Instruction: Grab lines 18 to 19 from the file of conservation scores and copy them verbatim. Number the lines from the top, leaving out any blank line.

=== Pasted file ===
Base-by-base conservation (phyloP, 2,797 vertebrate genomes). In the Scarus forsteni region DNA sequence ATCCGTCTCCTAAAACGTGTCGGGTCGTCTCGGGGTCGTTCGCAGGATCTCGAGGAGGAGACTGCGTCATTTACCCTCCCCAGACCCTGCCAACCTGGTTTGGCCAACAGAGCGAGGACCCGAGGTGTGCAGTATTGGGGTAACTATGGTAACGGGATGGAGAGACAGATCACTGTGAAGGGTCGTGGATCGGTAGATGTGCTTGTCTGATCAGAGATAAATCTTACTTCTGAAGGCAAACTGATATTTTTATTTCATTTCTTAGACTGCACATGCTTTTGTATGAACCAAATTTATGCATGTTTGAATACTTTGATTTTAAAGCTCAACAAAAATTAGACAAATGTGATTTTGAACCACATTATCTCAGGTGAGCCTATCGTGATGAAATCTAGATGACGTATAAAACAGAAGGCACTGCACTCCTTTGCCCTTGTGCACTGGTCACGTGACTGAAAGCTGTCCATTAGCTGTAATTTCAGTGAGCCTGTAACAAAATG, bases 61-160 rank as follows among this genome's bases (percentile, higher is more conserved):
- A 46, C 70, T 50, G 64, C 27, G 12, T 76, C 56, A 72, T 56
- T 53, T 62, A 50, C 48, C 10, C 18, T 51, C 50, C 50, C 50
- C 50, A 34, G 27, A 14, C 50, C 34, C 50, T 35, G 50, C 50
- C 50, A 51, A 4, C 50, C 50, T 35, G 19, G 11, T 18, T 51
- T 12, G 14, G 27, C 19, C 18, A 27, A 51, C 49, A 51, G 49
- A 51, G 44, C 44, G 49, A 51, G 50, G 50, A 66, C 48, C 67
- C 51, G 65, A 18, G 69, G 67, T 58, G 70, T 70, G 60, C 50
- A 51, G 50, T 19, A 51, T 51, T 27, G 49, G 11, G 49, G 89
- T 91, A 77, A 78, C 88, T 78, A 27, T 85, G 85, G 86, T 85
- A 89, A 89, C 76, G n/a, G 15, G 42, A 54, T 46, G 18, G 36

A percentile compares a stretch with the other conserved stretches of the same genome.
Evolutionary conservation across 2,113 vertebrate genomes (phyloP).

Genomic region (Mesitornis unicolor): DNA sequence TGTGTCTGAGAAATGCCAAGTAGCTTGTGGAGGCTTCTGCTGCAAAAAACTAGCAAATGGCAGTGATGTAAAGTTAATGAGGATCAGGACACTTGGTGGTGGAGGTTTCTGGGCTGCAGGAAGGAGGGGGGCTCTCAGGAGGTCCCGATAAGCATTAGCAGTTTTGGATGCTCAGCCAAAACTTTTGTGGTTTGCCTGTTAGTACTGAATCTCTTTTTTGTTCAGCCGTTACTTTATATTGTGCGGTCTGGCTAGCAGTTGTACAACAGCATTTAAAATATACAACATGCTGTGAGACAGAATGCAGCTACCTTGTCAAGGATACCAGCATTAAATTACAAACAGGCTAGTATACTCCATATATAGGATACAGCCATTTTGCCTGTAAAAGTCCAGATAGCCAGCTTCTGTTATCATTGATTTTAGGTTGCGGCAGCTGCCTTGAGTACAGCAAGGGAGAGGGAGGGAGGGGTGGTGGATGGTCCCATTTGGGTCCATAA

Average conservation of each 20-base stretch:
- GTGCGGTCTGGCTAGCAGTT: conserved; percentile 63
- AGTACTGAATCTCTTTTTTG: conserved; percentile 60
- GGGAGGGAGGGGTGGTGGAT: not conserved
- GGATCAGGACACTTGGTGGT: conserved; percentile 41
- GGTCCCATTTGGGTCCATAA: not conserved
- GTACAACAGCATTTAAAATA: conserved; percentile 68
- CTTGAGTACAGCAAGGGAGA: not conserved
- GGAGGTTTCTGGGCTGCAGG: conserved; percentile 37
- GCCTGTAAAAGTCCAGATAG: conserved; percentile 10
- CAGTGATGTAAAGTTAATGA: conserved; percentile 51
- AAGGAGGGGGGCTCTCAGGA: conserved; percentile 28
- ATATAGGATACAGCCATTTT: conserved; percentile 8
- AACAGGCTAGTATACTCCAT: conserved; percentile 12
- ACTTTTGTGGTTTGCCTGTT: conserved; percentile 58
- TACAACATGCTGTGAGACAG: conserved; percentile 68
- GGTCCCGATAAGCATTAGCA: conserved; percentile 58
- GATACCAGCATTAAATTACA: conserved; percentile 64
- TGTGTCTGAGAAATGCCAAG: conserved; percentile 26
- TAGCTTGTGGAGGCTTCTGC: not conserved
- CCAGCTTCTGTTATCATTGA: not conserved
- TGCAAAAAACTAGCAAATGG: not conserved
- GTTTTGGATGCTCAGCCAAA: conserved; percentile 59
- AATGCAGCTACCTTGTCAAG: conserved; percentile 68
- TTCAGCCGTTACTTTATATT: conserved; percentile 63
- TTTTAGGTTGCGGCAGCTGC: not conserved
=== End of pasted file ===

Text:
- GGGAGGGAGGGGTGGTGGAT: not conserved
- GGATCAGGACACTTGGTGGT: conserved; percentile 41